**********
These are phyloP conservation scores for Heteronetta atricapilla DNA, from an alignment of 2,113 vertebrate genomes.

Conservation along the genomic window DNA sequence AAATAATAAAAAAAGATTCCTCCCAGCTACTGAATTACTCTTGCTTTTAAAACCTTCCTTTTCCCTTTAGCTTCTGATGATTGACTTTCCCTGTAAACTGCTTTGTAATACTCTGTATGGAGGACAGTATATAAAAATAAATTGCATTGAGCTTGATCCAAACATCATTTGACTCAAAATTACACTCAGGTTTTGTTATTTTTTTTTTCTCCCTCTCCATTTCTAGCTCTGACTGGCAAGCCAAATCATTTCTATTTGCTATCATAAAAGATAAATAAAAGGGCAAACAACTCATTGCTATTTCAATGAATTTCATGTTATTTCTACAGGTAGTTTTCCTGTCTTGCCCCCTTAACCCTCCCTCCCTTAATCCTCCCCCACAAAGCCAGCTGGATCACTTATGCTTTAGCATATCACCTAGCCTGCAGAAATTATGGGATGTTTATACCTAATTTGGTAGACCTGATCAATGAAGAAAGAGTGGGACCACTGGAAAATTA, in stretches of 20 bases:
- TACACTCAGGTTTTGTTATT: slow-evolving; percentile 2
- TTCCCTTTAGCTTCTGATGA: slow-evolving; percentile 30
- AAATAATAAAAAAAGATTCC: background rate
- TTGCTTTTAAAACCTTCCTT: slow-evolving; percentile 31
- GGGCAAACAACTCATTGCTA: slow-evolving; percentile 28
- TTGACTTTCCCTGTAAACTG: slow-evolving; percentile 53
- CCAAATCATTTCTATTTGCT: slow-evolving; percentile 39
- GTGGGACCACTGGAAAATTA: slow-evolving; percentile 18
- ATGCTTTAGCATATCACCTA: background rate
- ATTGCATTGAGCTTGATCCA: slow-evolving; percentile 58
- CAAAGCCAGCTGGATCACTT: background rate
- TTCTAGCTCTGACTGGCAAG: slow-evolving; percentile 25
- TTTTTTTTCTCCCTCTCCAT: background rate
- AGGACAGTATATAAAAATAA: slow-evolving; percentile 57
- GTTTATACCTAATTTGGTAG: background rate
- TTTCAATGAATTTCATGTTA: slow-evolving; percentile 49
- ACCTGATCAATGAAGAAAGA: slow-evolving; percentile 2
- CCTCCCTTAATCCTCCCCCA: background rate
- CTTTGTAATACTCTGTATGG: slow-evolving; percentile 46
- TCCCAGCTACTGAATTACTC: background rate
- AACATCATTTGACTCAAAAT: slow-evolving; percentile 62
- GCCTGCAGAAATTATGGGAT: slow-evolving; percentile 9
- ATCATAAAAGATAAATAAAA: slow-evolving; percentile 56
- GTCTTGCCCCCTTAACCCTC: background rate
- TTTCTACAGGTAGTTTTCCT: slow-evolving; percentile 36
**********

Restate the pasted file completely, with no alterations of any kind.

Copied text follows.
These are phyloP conservation scores for Heteronetta atricapilla DNA, from an alignment of 2,113 vertebrate genomes.

Conservation along the genomic window DNA sequence AAATAATAAAAAAAGATTCCTCCCAGCTACTGAATTACTCTTGCTTTTAAAACCTTCCTTTTCCCTTTAGCTTCTGATGATTGACTTTCCCTGTAAACTGCTTTGTAATACTCTGTATGGAGGACAGTATATAAAAATAAATTGCATTGAGCTTGATCCAAACATCATTTGACTCAAAATTACACTCAGGTTTTGTTATTTTTTTTTTCTCCCTCTCCATTTCTAGCTCTGACTGGCAAGCCAAATCATTTCTATTTGCTATCATAAAAGATAAATAAAAGGGCAAACAACTCATTGCTATTTCAATGAATTTCATGTTATTTCTACAGGTAGTTTTCCTGTCTTGCCCCCTTAACCCTCCCTCCCTTAATCCTCCCCCACAAAGCCAGCTGGATCACTTATGCTTTAGCATATCACCTAGCCTGCAGAAATTATGGGATGTTTATACCTAATTTGGTAGACCTGATCAATGAAGAAAGAGTGGGACCACTGGAAAATTA, in stretches of 20 bases:
- TACACTCAGGTTTTGTTATT: slow-evolving; percentile 2
- TTCCCTTTAGCTTCTGATGA: slow-evolving; percentile 30
- AAATAATAAAAAAAGATTCC: background rate
- TTGCTTTTAAAACCTTCCTT: slow-evolving; percentile 31
- GGGCAAACAACTCATTGCTA: slow-evolving; percentile 28
- TTGACTTTCCCTGTAAACTG: slow-evolving; percentile 53
- CCAAATCATTTCTATTTGCT: slow-evolving; percentile 39
- GTGGGACCACTGGAAAATTA: slow-evolving; percentile 18
- ATGCTTTAGCATATCACCTA: background rate
- ATTGCATTGAGCTTGATCCA: slow-evolving; percentile 58
- CAAAGCCAGCTGGATCACTT: background rate
- TTCTAGCTCTGACTGGCAAG: slow-evolving; percentile 25
- TTTTTTTTCTCCCTCTCCAT: background rate
- AGGACAGTATATAAAAATAA: slow-evolving; percentile 57
- GTTTATACCTAATTTGGTAG: background rate
- TTTCAATGAATTTCATGTTA: slow-evolving; percentile 49
- ACCTGATCAATGAAGAAAGA: slow-evolving; percentile 2
- CCTCCCTTAATCCTCCCCCA: background rate
- CTTTGTAATACTCTGTATGG: slow-evolving; percentile 46
- TCCCAGCTACTGAATTACTC: background rate
- AACATCATTTGACTCAAAAT: slow-evolving; percentile 62
- GCCTGCAGAAATTATGGGAT: slow-evolving; percentile 9
- ATCATAAAAGATAAATAAAA: slow-evolving; percentile 56
- GTCTTGCCCCCTTAACCCTC: background rate
- TTTCTACAGGTAGTTTTCCT: slow-evolving; percentile 36